Have you ever played Monopoly? 

Players compete to win by either having more money when the game ends (if there is a time limit) or by being the only one left standing after all the others have gone bankrupt.

Now imagine this in a risk management scenario, where the executive team is playing against its main competitors.

Weighing the Risks 

The CEO is focused on the goal: making as much money as possible and taking advantage of the opportunities that may arise as the company’s shoe (my favorite piece) lands on properties that are for sale, competitors go bankrupt and have to dispose of their assets, passing Go and so on.

But, the company's Chief Risk Officer (CRO), Cassandra, shares the same habit as the lady in Greek mythology — always looking into the future and seeing all kinds of dire things happening.

Cassandra provides the CEO and his team a list of the “top risks,” which include:

  • If you land on a property owned by a competitor, you will have to pay rent. The rent will depend on the property itself (some are far more expensive than others) and how many houses or hotels have been built by the owner
  • If you land on certain squares, you may go to jail and then have to pay a fine to be released
  • If you land on a few other squares, you will have to draw a card with potentially substantial payments due
  • If you run out of cash, you will either have to sell hotels or houses, sell or mortgage properties, or go bankrupt

As an experienced Monopoly player, the CEO’s reaction is dismissive. “I have been playing this game for a long time and you are not telling me anything I don’t already know.”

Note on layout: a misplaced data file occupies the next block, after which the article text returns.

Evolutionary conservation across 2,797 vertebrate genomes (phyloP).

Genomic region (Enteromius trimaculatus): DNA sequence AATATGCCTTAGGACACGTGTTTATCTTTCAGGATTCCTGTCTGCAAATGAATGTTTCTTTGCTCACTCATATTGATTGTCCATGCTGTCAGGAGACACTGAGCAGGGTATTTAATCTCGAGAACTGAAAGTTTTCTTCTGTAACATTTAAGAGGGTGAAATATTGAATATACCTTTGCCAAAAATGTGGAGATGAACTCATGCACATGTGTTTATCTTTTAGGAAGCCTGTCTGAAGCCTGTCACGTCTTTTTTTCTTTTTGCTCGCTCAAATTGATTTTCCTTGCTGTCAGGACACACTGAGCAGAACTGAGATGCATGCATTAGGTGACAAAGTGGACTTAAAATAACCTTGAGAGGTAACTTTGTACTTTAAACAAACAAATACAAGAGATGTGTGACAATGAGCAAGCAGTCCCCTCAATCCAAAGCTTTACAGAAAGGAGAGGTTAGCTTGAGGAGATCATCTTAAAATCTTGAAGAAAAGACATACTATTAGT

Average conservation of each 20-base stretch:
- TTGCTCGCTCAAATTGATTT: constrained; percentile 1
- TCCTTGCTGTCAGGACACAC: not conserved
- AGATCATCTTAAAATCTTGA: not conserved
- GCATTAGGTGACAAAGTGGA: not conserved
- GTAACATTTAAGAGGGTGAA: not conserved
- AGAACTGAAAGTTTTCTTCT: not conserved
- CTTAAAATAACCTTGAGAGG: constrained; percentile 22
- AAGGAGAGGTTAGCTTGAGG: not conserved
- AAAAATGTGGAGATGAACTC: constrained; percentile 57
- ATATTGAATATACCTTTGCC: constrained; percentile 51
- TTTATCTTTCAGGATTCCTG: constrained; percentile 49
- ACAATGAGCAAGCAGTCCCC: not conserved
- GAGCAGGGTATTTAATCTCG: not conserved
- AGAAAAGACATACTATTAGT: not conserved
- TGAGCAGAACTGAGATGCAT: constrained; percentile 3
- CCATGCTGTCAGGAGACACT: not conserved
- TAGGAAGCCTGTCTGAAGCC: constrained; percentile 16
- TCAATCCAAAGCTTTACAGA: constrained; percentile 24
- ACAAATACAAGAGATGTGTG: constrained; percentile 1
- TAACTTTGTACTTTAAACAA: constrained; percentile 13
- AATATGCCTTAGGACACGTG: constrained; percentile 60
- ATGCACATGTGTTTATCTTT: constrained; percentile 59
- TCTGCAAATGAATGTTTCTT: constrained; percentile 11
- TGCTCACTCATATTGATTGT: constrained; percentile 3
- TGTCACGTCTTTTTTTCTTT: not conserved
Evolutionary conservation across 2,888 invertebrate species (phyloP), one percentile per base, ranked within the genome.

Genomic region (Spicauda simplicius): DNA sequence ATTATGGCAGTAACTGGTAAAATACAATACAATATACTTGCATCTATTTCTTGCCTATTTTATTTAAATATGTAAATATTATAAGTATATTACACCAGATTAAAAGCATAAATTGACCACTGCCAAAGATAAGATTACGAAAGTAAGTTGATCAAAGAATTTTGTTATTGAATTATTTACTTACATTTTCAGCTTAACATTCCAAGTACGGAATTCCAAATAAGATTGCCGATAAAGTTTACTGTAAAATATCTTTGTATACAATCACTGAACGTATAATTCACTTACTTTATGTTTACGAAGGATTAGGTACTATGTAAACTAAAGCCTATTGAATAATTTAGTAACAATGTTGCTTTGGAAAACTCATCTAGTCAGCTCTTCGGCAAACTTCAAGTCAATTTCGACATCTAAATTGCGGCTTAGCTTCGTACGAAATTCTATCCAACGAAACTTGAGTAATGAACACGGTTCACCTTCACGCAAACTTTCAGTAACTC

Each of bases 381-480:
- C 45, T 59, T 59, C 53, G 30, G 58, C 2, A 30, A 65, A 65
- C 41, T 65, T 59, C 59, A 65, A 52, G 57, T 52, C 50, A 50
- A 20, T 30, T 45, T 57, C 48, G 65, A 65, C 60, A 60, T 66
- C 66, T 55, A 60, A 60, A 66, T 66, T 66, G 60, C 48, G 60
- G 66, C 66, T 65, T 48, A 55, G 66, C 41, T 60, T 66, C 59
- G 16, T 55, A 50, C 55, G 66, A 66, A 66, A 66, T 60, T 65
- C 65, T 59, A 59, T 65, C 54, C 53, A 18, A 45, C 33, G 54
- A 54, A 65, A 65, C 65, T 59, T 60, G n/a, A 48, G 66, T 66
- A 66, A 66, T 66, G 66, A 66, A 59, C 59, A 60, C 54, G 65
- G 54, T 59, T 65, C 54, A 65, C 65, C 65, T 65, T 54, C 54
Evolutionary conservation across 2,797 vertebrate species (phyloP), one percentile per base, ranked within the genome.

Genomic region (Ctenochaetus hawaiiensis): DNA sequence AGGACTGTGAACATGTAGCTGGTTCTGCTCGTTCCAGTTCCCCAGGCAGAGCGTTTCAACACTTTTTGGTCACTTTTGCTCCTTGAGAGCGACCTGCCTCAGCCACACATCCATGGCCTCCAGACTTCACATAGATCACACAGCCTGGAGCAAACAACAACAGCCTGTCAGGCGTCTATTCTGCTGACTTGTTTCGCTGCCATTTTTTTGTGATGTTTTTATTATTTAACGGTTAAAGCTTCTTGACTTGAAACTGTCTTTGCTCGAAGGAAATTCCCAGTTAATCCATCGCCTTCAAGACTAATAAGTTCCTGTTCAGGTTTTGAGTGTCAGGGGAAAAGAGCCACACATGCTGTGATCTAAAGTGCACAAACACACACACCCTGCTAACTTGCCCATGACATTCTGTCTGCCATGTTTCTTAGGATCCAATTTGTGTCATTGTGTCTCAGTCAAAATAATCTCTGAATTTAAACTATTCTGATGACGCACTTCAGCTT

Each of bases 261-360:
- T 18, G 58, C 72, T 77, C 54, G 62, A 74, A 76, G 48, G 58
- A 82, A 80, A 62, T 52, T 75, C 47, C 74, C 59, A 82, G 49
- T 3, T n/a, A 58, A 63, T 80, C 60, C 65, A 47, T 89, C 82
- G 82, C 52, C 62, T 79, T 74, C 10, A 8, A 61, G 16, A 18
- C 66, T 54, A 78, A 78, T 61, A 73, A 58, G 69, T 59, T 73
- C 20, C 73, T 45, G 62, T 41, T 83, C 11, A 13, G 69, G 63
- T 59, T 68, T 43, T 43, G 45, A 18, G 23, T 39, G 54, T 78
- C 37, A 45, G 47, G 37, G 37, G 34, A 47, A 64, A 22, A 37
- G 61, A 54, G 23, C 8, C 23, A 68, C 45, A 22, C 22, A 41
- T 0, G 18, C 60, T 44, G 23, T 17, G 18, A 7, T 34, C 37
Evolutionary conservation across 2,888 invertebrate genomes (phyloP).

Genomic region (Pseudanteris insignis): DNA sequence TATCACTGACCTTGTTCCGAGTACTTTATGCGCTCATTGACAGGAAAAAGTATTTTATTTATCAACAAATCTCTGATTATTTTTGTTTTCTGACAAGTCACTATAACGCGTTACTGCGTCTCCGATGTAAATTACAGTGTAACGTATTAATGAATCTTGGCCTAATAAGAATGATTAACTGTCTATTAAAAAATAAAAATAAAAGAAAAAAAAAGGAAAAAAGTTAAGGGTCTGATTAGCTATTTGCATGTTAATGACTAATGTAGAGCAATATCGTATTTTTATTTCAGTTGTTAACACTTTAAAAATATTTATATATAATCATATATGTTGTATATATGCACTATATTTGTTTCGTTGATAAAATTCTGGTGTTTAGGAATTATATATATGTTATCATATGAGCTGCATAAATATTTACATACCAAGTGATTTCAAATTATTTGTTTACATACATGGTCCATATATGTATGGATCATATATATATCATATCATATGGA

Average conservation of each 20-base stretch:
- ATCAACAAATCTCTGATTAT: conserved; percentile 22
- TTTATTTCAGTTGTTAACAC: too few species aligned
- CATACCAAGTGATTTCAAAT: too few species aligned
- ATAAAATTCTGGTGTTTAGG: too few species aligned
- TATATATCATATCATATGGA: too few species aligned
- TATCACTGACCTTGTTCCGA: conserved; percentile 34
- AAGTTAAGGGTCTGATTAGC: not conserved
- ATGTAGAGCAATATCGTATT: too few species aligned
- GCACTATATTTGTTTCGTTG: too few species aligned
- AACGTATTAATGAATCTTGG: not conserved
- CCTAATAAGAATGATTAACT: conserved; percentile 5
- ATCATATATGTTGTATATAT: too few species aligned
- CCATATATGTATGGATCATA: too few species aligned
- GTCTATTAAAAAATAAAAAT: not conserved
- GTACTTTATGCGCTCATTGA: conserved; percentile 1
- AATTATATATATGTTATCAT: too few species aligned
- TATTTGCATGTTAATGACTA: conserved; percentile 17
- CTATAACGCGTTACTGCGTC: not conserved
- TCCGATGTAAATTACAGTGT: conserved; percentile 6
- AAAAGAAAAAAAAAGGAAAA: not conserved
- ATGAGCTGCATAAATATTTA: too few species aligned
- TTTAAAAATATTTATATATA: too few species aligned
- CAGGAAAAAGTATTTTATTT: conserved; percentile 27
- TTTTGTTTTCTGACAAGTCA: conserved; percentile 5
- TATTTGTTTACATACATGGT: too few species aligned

Meanwhile, the COO is urging the CEO to play. “Double six, and we will get a strong lead on the others.”

The CEO throws the dice and the shoe lands on an unoccupied property.

“Buy!” says the Sales EVP. “The potential is huge, especially as there is a good chance that the others, who are behind us, will land on the square.”

The CFO chimes in with assurance that the company has sufficient funds to make the acquisition.

The intimidated CRO remains silent. She worries that the team will buy all the properties it can and run out of funds.

The company buys the property and she watches as the other players roll the dice, move their pieces and buy other properties.

What Are the Possibilities?

Once again, it's the CEO’s turn and he throws the dice. The COO moves the shoe to another available property.

The CEO asks for input on whether the company should make the purchase. Sales nods enthusiastically, the CFO confirms the funds are available, and the COO agrees that the company has the ability to manage both properties.

At this point, the CRO’s deputy arrives. She sees the board and hears the conversation.

“Is there value in the purchase? It’s a different group from the other property we own and a competitor already owns a location in this group. If we save our funds, we would have more available not only for the contingencies in the top risk report, but to purchase a more attractive property in the future.”

The CEO listens and beckons the young woman to sit next to him. “You are talking like a business person. That’s helpful.”

Some time later, the company lands on the property it needs to be the owner of a whole group of properties. Everybody on the team agrees on the purchase. The CEO then asks for advice on whether they should build any houses and, if so, how many.

Sales jumps up and down and claps his hands. “Yes, oh yes!”

The CFO looks worried. “Our cash flow is not very good, working capital is low, and our building fund is only just enough to support the purchase of a total of four houses.”

The CEO looks at the CRO: “Do you have anything to say?”

“If we buy four houses, we will not be able to survive landing on any of the properties four to six squares later. We would be exceeding the risk appetite statement approved by the board.”

Shaking his head, the CEO turns to the young woman on his right. “What do you think, Frannie?”

Frannie is surprised to hear the CEO address her with a tone of respect, calling her by her first name – which Frannie didn’t realize the CEO knew.

“Of course, Cassandra is right. I would add something though: I think we need to look at all the possibilities.”